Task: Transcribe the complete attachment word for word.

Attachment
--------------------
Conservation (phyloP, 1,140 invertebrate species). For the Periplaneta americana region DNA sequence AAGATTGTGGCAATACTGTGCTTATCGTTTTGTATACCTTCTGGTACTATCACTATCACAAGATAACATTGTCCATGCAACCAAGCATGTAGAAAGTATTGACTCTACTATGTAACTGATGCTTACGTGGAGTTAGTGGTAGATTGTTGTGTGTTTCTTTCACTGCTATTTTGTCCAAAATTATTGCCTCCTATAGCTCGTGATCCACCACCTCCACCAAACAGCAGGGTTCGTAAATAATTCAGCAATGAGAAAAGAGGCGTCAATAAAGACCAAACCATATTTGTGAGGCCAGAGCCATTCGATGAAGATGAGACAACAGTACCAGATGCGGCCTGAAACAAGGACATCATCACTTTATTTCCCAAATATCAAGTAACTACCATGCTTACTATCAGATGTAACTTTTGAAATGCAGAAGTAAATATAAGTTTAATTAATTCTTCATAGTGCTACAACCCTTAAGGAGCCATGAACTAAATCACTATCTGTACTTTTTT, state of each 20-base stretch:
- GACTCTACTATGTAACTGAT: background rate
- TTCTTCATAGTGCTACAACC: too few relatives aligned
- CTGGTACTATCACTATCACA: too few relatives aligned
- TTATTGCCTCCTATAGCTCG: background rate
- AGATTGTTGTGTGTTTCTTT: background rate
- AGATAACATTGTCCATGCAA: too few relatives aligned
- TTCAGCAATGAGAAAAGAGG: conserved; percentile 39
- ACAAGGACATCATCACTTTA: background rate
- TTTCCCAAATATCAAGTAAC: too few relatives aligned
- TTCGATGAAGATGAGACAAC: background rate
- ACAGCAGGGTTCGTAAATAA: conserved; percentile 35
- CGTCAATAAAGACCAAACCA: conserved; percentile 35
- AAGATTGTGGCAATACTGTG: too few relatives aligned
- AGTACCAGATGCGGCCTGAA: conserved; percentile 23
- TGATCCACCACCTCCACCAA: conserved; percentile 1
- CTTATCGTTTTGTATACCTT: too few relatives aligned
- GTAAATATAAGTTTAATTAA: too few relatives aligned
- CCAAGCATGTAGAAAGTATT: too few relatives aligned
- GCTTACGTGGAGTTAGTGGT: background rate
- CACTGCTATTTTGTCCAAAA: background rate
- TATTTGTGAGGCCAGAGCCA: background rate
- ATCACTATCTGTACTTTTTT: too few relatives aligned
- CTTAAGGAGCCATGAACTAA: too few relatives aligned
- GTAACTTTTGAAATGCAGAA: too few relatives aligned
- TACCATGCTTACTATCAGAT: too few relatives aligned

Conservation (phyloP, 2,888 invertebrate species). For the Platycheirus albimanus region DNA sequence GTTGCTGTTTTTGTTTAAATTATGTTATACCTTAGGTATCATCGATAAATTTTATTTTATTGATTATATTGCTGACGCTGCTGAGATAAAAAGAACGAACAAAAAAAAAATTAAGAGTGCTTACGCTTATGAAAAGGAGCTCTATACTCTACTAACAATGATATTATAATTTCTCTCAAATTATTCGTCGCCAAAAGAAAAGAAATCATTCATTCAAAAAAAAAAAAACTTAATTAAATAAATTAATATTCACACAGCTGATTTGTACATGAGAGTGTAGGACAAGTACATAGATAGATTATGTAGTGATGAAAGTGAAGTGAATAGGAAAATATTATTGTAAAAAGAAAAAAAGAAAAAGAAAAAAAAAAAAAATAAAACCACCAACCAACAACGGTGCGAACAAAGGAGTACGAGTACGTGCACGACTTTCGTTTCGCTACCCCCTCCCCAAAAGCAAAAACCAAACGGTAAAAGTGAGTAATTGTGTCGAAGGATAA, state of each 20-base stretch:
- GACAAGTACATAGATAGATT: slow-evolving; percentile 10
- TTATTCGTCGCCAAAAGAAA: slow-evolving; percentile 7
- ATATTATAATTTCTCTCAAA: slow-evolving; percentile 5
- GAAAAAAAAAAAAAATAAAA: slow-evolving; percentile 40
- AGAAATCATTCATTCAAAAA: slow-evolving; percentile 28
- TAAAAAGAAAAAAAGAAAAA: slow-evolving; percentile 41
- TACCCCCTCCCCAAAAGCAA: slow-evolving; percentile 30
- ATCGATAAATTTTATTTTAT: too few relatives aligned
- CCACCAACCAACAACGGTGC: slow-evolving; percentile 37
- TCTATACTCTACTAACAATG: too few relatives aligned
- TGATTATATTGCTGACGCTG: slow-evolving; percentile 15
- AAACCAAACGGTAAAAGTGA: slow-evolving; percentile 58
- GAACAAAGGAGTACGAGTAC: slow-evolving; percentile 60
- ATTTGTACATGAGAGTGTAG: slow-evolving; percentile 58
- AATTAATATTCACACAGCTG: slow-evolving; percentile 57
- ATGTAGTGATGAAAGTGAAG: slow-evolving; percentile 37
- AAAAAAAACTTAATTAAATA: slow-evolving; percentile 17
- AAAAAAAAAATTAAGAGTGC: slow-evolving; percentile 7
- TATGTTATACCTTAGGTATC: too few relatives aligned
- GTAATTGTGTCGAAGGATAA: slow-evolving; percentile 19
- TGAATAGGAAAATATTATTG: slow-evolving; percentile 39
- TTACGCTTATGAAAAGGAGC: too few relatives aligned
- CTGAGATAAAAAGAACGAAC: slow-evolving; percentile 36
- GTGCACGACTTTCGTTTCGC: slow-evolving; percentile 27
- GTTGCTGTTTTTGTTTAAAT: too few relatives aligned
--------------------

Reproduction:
Conservation (phyloP, 1,140 invertebrate species). For the Periplaneta americana region DNA sequence AAGATTGTGGCAATACTGTGCTTATCGTTTTGTATACCTTCTGGTACTATCACTATCACAAGATAACATTGTCCATGCAACCAAGCATGTAGAAAGTATTGACTCTACTATGTAACTGATGCTTACGTGGAGTTAGTGGTAGATTGTTGTGTGTTTCTTTCACTGCTATTTTGTCCAAAATTATTGCCTCCTATAGCTCGTGATCCACCACCTCCACCAAACAGCAGGGTTCGTAAATAATTCAGCAATGAGAAAAGAGGCGTCAATAAAGACCAAACCATATTTGTGAGGCCAGAGCCATTCGATGAAGATGAGACAACAGTACCAGATGCGGCCTGAAACAAGGACATCATCACTTTATTTCCCAAATATCAAGTAACTACCATGCTTACTATCAGATGTAACTTTTGAAATGCAGAAGTAAATATAAGTTTAATTAATTCTTCATAGTGCTACAACCCTTAAGGAGCCATGAACTAAATCACTATCTGTACTTTTTT, state of each 20-base stretch:
- GACTCTACTATGTAACTGAT: background rate
- TTCTTCATAGTGCTACAACC: too few relatives aligned
- CTGGTACTATCACTATCACA: too few relatives aligned
- TTATTGCCTCCTATAGCTCG: background rate
- AGATTGTTGTGTGTTTCTTT: background rate
- AGATAACATTGTCCATGCAA: too few relatives aligned
- TTCAGCAATGAGAAAAGAGG: conserved; percentile 39
- ACAAGGACATCATCACTTTA: background rate
- TTTCCCAAATATCAAGTAAC: too few relatives aligned
- TTCGATGAAGATGAGACAAC: background rate
- ACAGCAGGGTTCGTAAATAA: conserved; percentile 35
- CGTCAATAAAGACCAAACCA: conserved; percentile 35
- AAGATTGTGGCAATACTGTG: too few relatives aligned
- AGTACCAGATGCGGCCTGAA: conserved; percentile 23
- TGATCCACCACCTCCACCAA: conserved; percentile 1
- CTTATCGTTTTGTATACCTT: too few relatives aligned
- GTAAATATAAGTTTAATTAA: too few relatives aligned
- CCAAGCATGTAGAAAGTATT: too few relatives aligned
- GCTTACGTGGAGTTAGTGGT: background rate
- CACTGCTATTTTGTCCAAAA: background rate
- TATTTGTGAGGCCAGAGCCA: background rate
- ATCACTATCTGTACTTTTTT: too few relatives aligned
- CTTAAGGAGCCATGAACTAA: too few relatives aligned
- GTAACTTTTGAAATGCAGAA: too few relatives aligned
- TACCATGCTTACTATCAGAT: too few relatives aligned

Conservation (phyloP, 2,888 invertebrate species). For the Platycheirus albimanus region DNA sequence GTTGCTGTTTTTGTTTAAATTATGTTATACCTTAGGTATCATCGATAAATTTTATTTTATTGATTATATTGCTGACGCTGCTGAGATAAAAAGAACGAACAAAAAAAAAATTAAGAGTGCTTACGCTTATGAAAAGGAGCTCTATACTCTACTAACAATGATATTATAATTTCTCTCAAATTATTCGTCGCCAAAAGAAAAGAAATCATTCATTCAAAAAAAAAAAAACTTAATTAAATAAATTAATATTCACACAGCTGATTTGTACATGAGAGTGTAGGACAAGTACATAGATAGATTATGTAGTGATGAAAGTGAAGTGAATAGGAAAATATTATTGTAAAAAGAAAAAAAGAAAAAGAAAAAAAAAAAAAATAAAACCACCAACCAACAACGGTGCGAACAAAGGAGTACGAGTACGTGCACGACTTTCGTTTCGCTACCCCCTCCCCAAAAGCAAAAACCAAACGGTAAAAGTGAGTAATTGTGTCGAAGGATAA, state of each 20-base stretch:
- GACAAGTACATAGATAGATT: slow-evolving; percentile 10
- TTATTCGTCGCCAAAAGAAA: slow-evolving; percentile 7
- ATATTATAATTTCTCTCAAA: slow-evolving; percentile 5
- GAAAAAAAAAAAAAATAAAA: slow-evolving; percentile 40
- AGAAATCATTCATTCAAAAA: slow-evolving; percentile 28
- TAAAAAGAAAAAAAGAAAAA: slow-evolving; percentile 41
- TACCCCCTCCCCAAAAGCAA: slow-evolving; percentile 30
- ATCGATAAATTTTATTTTAT: too few relatives aligned
- CCACCAACCAACAACGGTGC: slow-evolving; percentile 37
- TCTATACTCTACTAACAATG: too few relatives aligned
- TGATTATATTGCTGACGCTG: slow-evolving; percentile 15
- AAACCAAACGGTAAAAGTGA: slow-evolving; percentile 58
- GAACAAAGGAGTACGAGTAC: slow-evolving; percentile 60
- ATTTGTACATGAGAGTGTAG: slow-evolving; percentile 58
- AATTAATATTCACACAGCTG: slow-evolving; percentile 57
- ATGTAGTGATGAAAGTGAAG: slow-evolving; percentile 37
- AAAAAAAACTTAATTAAATA: slow-evolving; percentile 17
- AAAAAAAAAATTAAGAGTGC: slow-evolving; percentile 7
- TATGTTATACCTTAGGTATC: too few relatives aligned
- GTAATTGTGTCGAAGGATAA: slow-evolving; percentile 19
- TGAATAGGAAAATATTATTG: slow-evolving; percentile 39
- TTACGCTTATGAAAAGGAGC: too few relatives aligned
- CTGAGATAAAAAGAACGAAC: slow-evolving; percentile 36
- GTGCACGACTTTCGTTTCGC: slow-evolving; percentile 27
- GTTGCTGTTTTTGTTTAAAT: too few relatives aligned